Chapter Three. Ir-Content and the Set of Worlds Where a Sentence is True

  1. Frank Jackson

Published Online: 13 AUG 2010

DOI: 10.1002/9781444325362.ch3

Language, Names, and Information

Language, Names, and Information

How to Cite

Jackson, F. (2010) Ir-Content and the Set of Worlds Where a Sentence is True, in Language, Names, and Information, Wiley-Blackwell, Oxford, UK. doi: 10.1002/9781444325362.ch3

Publication History

  1. Published Online: 13 AUG 2010
  2. Published Print: 6 AUG 2010

ISBN Information

Print ISBN: 9781405161589

Online ISBN: 9781444325362



  • ir-content and set of worlds - where a sentence is true;
  • ir-content of “Some things are round” - set of worlds, where the sentence is true;
  • case of proper names;
  • The Adventures of Huckleberry Finn by Mark Twain” and “Samuel Clemens, author of The Adventures of Huckleberry Finn”;
  • two modes of presentation - corresponding to two different bearers of credence;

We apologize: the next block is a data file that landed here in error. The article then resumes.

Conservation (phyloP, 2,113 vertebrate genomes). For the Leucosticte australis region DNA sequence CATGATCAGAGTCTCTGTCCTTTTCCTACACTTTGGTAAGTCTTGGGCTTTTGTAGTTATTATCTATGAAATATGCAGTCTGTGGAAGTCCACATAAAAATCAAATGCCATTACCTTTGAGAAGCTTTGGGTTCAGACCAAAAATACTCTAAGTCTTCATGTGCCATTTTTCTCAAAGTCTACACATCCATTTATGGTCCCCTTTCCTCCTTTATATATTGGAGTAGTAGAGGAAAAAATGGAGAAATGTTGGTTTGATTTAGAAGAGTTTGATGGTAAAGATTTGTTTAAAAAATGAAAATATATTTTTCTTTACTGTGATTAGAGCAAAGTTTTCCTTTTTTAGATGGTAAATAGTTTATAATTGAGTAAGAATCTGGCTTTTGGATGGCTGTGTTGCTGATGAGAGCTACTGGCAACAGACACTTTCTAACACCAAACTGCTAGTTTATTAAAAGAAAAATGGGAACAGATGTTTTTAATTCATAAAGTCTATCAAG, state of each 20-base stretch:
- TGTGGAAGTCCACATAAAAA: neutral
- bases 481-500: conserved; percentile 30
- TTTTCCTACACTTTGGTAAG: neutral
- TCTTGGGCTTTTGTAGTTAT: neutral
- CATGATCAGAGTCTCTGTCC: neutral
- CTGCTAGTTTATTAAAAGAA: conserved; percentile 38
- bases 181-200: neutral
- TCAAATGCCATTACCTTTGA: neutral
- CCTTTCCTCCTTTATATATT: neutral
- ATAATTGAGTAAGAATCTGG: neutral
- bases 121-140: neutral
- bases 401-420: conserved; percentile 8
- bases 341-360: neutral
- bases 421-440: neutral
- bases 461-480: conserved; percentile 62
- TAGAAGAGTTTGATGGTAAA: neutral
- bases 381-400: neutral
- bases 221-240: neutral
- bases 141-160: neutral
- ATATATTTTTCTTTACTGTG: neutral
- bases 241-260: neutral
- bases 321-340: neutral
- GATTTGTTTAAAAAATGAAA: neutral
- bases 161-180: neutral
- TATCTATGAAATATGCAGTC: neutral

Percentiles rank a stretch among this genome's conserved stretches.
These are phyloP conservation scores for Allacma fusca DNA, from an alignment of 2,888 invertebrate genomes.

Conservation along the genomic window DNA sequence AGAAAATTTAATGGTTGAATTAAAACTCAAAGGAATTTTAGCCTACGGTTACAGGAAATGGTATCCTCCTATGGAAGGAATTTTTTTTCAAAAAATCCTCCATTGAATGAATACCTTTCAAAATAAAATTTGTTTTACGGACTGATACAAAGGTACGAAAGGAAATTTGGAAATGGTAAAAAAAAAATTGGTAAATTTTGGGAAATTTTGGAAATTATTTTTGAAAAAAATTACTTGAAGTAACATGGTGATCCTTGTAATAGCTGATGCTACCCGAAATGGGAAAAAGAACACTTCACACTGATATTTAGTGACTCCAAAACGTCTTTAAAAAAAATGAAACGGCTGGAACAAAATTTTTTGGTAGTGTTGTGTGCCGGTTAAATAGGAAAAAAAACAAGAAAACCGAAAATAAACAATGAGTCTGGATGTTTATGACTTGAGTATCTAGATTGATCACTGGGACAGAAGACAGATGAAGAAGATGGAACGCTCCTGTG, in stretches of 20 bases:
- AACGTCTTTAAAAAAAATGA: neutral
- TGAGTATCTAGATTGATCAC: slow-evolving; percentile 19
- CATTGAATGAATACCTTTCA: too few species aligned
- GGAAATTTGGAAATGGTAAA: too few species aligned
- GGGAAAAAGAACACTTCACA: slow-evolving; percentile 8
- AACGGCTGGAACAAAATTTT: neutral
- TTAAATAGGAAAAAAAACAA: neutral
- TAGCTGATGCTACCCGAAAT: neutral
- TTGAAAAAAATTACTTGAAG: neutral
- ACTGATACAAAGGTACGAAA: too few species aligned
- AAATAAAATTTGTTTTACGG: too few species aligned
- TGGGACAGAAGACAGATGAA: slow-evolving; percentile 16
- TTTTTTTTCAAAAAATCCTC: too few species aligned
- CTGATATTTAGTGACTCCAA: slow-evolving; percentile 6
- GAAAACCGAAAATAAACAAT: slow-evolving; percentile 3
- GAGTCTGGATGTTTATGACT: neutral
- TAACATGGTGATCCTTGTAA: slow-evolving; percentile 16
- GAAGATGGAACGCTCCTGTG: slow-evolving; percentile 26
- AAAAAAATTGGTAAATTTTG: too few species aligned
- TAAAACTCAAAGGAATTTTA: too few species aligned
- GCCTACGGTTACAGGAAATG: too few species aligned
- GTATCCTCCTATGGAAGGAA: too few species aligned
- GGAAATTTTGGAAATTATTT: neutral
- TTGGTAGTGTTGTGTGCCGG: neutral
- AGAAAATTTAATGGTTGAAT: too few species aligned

• individuation issue distinction - from epistemological issues;
  • ‘within a world’ version of argument - using the difference principle;
  • sentences with “actually” and “actual” - as rigidification devices;
  • natural kind terms - sentences whose ir-content is not given by worlds at which they are true, but sentences with natural kind terms;
  • There is water nearby” - sentences, that we would expect to have a centered content


This chapter contains sections titled:

  • Preamble

  • The case of proper names

  • The difference principle

  • The ‘within a world’ version of the argument using the difference principle

  • Sentences containing “actual” and “actually”

  • Demonstrative adjectives

  • Natural kind terms

  • A passing comment on centering

  • Where to from here?